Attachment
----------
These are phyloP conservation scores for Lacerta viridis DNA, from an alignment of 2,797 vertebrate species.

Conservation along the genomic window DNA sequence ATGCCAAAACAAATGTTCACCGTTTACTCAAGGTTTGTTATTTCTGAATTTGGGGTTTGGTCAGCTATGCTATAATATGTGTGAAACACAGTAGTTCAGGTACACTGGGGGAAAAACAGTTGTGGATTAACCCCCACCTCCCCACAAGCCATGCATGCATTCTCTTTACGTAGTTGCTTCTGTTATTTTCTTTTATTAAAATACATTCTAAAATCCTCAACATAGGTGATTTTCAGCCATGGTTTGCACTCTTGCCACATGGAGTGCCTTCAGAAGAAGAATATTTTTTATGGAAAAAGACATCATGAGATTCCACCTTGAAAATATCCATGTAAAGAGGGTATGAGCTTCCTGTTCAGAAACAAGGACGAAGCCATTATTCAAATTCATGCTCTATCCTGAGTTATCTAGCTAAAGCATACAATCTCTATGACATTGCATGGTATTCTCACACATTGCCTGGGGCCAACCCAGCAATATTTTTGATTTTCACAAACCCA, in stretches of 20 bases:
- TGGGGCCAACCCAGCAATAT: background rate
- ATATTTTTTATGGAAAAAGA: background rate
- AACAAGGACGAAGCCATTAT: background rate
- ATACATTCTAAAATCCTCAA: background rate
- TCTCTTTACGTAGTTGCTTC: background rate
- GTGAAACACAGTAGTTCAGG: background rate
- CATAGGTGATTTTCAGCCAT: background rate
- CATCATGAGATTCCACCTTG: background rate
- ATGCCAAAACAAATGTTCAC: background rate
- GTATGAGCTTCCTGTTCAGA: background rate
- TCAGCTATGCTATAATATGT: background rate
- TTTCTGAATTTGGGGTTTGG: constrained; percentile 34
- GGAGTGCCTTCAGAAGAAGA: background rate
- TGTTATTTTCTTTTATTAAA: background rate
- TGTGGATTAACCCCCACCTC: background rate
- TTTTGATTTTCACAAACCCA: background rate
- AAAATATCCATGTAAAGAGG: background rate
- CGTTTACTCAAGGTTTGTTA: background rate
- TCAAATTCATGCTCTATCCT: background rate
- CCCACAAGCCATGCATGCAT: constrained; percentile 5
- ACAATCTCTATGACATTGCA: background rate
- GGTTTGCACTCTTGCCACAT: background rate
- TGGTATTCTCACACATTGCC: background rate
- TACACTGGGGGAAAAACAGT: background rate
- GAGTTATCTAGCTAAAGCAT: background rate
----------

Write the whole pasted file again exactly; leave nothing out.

These are phyloP conservation scores for Lacerta viridis DNA, from an alignment of 2,797 vertebrate species.

Conservation along the genomic window DNA sequence ATGCCAAAACAAATGTTCACCGTTTACTCAAGGTTTGTTATTTCTGAATTTGGGGTTTGGTCAGCTATGCTATAATATGTGTGAAACACAGTAGTTCAGGTACACTGGGGGAAAAACAGTTGTGGATTAACCCCCACCTCCCCACAAGCCATGCATGCATTCTCTTTACGTAGTTGCTTCTGTTATTTTCTTTTATTAAAATACATTCTAAAATCCTCAACATAGGTGATTTTCAGCCATGGTTTGCACTCTTGCCACATGGAGTGCCTTCAGAAGAAGAATATTTTTTATGGAAAAAGACATCATGAGATTCCACCTTGAAAATATCCATGTAAAGAGGGTATGAGCTTCCTGTTCAGAAACAAGGACGAAGCCATTATTCAAATTCATGCTCTATCCTGAGTTATCTAGCTAAAGCATACAATCTCTATGACATTGCATGGTATTCTCACACATTGCCTGGGGCCAACCCAGCAATATTTTTGATTTTCACAAACCCA, in stretches of 20 bases:
- TGGGGCCAACCCAGCAATAT: background rate
- ATATTTTTTATGGAAAAAGA: background rate
- AACAAGGACGAAGCCATTAT: background rate
- ATACATTCTAAAATCCTCAA: background rate
- TCTCTTTACGTAGTTGCTTC: background rate
- GTGAAACACAGTAGTTCAGG: background rate
- CATAGGTGATTTTCAGCCAT: background rate
- CATCATGAGATTCCACCTTG: background rate
- ATGCCAAAACAAATGTTCAC: background rate
- GTATGAGCTTCCTGTTCAGA: background rate
- TCAGCTATGCTATAATATGT: background rate
- TTTCTGAATTTGGGGTTTGG: constrained; percentile 34
- GGAGTGCCTTCAGAAGAAGA: background rate
- TGTTATTTTCTTTTATTAAA: background rate
- TGTGGATTAACCCCCACCTC: background rate
- TTTTGATTTTCACAAACCCA: background rate
- AAAATATCCATGTAAAGAGG: background rate
- CGTTTACTCAAGGTTTGTTA: background rate
- TCAAATTCATGCTCTATCCT: background rate
- CCCACAAGCCATGCATGCAT: constrained; percentile 5
- ACAATCTCTATGACATTGCA: background rate
- GGTTTGCACTCTTGCCACAT: background rate
- TGGTATTCTCACACATTGCC: background rate
- TACACTGGGGGAAAAACAGT: background rate
- GAGTTATCTAGCTAAAGCAT: background rate